Intestacy and Next of Kin (Part 1)

01 March 2023


There tends to be a degree of mystery among practitioners in dealing with estates where there is no obvious or close survivor to a deceased who dies intestate. It need not be the case. Section 70 and 71 of the Succession Act deals with figuring out who is the next of kin. This applies where there are none of the following surviving:-

  • spouse/civil partner
  • issue
  • parent
  • brother or sister
  • children of deceased brother or sister.

If none of these persons survive the deceased, as of the date of death, then the estate is distributed to the next of kin in equal shares.

So, how you locate the next person, the next of kin? The rule, which is seto out in s. 71(2) has certain elements.

The rule is that to calculate the nearest next of kin, you take certain steps. It states that grandparents or other ancestors are calculated as being related to the deceased by “counting upwards from the intestate”. Other relatives then are ascertained by

counting upwards from the intestate to the nearest ancestor common to the intestate and that relative and then downward from that ancestor to the relative.

We will look at this by the diagram below. From this diagram it can be seen that an uncle is further from a deceased than a grandparent.

First, you must go up the line (ie to ancestors). So naturally if there is none of the above list, the nearest next of kin is a grandparent. The next rule states that you count back down the line to the nearest surviving relative. So if someone is survived by a grandparent, you also see, did that grandparent have any other children?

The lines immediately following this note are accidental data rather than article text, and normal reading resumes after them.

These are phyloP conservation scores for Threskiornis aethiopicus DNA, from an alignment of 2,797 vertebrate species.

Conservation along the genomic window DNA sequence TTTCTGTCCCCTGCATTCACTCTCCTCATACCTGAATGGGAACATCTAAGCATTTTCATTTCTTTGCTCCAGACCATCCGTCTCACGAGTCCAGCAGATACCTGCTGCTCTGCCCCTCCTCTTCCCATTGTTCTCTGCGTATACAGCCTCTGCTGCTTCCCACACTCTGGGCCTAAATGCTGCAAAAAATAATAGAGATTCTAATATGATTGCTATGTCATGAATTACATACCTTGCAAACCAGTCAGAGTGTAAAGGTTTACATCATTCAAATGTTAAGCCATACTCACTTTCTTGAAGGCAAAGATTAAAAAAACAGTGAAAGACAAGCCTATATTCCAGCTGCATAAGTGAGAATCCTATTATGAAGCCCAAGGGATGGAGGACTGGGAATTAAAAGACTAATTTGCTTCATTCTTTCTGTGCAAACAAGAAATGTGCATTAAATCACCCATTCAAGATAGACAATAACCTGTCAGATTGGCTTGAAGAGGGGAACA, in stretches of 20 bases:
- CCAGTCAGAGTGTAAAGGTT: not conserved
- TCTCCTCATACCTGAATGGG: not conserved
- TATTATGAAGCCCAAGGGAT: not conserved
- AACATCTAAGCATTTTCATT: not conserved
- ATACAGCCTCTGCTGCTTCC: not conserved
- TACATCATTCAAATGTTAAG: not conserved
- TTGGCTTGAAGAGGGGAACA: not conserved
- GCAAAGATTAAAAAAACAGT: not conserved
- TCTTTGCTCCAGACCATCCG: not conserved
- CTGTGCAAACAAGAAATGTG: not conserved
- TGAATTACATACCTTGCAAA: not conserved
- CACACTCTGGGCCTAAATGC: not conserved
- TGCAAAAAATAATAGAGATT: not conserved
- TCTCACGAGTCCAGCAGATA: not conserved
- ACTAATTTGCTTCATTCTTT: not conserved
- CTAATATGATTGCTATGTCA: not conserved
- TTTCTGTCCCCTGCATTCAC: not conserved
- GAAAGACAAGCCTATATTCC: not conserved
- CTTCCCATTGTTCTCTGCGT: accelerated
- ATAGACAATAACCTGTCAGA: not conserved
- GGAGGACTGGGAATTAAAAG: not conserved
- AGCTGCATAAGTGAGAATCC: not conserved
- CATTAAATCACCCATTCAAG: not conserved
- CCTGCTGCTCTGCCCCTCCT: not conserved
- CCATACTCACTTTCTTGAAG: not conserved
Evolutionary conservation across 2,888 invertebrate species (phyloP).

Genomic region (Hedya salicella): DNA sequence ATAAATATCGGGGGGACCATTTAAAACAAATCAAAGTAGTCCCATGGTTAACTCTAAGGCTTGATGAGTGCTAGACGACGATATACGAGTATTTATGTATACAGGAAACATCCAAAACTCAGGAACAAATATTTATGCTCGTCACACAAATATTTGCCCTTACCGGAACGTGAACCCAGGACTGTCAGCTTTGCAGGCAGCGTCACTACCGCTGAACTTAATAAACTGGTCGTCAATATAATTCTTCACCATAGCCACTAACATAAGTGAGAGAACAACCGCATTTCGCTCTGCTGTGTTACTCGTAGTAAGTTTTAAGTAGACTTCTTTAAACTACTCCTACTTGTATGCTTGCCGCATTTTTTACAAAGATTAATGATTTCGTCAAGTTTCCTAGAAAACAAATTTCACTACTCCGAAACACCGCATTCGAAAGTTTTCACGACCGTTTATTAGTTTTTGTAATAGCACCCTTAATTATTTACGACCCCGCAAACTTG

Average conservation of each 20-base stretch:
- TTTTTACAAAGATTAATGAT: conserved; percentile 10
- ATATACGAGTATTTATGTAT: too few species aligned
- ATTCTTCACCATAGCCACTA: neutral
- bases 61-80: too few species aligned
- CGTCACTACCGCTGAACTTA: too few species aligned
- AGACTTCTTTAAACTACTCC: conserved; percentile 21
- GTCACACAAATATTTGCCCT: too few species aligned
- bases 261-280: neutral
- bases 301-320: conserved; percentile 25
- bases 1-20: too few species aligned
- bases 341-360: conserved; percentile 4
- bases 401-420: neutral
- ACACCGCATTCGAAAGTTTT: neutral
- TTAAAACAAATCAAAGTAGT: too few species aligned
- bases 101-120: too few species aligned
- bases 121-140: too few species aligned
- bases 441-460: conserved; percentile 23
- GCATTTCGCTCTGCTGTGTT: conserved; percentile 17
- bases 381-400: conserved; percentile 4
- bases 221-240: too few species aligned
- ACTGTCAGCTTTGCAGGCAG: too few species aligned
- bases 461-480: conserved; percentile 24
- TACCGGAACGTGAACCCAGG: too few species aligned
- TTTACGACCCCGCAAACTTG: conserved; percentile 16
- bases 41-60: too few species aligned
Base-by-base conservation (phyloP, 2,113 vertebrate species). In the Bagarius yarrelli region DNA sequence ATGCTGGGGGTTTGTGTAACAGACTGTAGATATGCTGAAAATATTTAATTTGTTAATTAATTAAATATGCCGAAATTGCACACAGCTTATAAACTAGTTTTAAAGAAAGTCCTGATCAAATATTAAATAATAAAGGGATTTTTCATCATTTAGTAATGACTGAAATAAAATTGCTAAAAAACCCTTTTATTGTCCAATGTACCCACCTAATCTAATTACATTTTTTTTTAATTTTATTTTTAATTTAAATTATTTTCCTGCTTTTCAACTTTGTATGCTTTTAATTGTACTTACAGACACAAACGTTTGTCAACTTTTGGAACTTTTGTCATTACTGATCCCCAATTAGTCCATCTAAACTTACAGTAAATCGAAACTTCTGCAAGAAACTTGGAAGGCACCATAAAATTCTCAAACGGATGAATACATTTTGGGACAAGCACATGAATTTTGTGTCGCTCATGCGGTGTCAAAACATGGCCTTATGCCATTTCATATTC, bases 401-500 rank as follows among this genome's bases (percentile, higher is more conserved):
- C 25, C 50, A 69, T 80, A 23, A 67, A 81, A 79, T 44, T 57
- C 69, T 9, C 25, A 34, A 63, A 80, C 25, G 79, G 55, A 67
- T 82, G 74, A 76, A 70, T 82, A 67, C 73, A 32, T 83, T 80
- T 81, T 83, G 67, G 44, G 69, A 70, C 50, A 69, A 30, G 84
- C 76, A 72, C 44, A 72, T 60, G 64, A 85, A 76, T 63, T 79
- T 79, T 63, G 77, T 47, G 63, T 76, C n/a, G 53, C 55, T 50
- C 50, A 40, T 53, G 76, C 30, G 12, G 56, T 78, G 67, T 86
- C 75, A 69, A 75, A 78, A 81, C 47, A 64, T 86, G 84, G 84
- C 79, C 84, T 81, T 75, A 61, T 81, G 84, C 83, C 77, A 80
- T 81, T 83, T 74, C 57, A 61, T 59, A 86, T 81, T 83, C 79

So if you look at the diagram below. C is the grandparent of A and D is the uncle of A. D is the brother of father B and child of grandparent C. However C is two degrees away from A while D is three degrees away. Therefore C inherits.

The natural inclination is to consider that one’s uncle is as close to you in relationship as your grandfather. The layman may say to themselves that “well, my uncle is my father’s brother and my grandfather is my father’s father and so, as they appear to be one step away from my father, they are in the same degree of relationship to me.” That might work for common-day logic, but that is not how section 71(2) operates.

More on this next week.

Hope this helps and if you have any probate, will drafting or CAT queries, please reach out through the solicitor query section of the website.